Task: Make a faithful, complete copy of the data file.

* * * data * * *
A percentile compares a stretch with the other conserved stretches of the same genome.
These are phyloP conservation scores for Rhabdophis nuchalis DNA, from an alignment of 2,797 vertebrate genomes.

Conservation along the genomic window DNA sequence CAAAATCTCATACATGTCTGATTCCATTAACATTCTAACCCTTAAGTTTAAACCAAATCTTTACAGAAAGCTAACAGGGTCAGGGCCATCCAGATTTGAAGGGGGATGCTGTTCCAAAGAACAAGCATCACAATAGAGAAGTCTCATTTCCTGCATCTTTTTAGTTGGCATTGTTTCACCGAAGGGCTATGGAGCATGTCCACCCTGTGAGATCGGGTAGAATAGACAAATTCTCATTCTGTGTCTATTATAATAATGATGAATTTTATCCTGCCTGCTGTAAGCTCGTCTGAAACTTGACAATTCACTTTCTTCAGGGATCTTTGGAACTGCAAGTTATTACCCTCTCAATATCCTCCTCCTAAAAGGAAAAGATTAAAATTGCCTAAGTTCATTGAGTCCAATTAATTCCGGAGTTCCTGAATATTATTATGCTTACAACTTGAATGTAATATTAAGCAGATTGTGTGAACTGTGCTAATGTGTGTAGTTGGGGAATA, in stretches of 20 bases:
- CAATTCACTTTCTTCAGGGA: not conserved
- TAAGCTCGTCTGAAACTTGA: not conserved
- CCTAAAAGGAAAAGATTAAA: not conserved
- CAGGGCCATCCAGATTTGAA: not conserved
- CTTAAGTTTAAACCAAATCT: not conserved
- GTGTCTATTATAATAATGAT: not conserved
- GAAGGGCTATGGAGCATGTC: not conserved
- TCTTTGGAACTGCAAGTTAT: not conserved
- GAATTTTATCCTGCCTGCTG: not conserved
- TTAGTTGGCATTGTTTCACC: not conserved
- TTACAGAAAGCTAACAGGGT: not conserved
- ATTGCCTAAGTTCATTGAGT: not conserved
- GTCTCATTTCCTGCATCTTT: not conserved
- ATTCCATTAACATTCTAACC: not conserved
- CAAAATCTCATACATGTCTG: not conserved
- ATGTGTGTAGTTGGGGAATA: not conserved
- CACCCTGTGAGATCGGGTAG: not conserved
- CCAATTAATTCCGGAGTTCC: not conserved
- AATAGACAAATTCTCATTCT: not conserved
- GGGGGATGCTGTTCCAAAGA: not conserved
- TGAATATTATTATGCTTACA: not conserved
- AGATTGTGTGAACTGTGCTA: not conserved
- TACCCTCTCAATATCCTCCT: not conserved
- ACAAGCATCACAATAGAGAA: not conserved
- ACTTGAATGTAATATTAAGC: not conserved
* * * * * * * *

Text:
A percentile compares a stretch with the other conserved stretches of the same genome.
These are phyloP conservation scores for Rhabdophis nuchalis DNA, from an alignment of 2,797 vertebrate genomes.

Conservation along the genomic window DNA sequence CAAAATCTCATACATGTCTGATTCCATTAACATTCTAACCCTTAAGTTTAAACCAAATCTTTACAGAAAGCTAACAGGGTCAGGGCCATCCAGATTTGAAGGGGGATGCTGTTCCAAAGAACAAGCATCACAATAGAGAAGTCTCATTTCCTGCATCTTTTTAGTTGGCATTGTTTCACCGAAGGGCTATGGAGCATGTCCACCCTGTGAGATCGGGTAGAATAGACAAATTCTCATTCTGTGTCTATTATAATAATGATGAATTTTATCCTGCCTGCTGTAAGCTCGTCTGAAACTTGACAATTCACTTTCTTCAGGGATCTTTGGAACTGCAAGTTATTACCCTCTCAATATCCTCCTCCTAAAAGGAAAAGATTAAAATTGCCTAAGTTCATTGAGTCCAATTAATTCCGGAGTTCCTGAATATTATTATGCTTACAACTTGAATGTAATATTAAGCAGATTGTGTGAACTGTGCTAATGTGTGTAGTTGGGGAATA, in stretches of 20 bases:
- CAATTCACTTTCTTCAGGGA: not conserved
- TAAGCTCGTCTGAAACTTGA: not conserved
- CCTAAAAGGAAAAGATTAAA: not conserved
- CAGGGCCATCCAGATTTGAA: not conserved
- CTTAAGTTTAAACCAAATCT: not conserved
- GTGTCTATTATAATAATGAT: not conserved
- GAAGGGCTATGGAGCATGTC: not conserved
- TCTTTGGAACTGCAAGTTAT: not conserved
- GAATTTTATCCTGCCTGCTG: not conserved
- TTAGTTGGCATTGTTTCACC: not conserved
- TTACAGAAAGCTAACAGGGT: not conserved
- ATTGCCTAAGTTCATTGAGT: not conserved
- GTCTCATTTCCTGCATCTTT: not conserved
- ATTCCATTAACATTCTAACC: not conserved
- CAAAATCTCATACATGTCTG: not conserved
- ATGTGTGTAGTTGGGGAATA: not conserved
- CACCCTGTGAGATCGGGTAG: not conserved
- CCAATTAATTCCGGAGTTCC: not conserved
- AATAGACAAATTCTCATTCT: not conserved
- GGGGGATGCTGTTCCAAAGA: not conserved
- TGAATATTATTATGCTTACA: not conserved
- AGATTGTGTGAACTGTGCTA: not conserved
- TACCCTCTCAATATCCTCCT: not conserved
- ACAAGCATCACAATAGAGAA: not conserved
- ACTTGAATGTAATATTAAGC: not conserved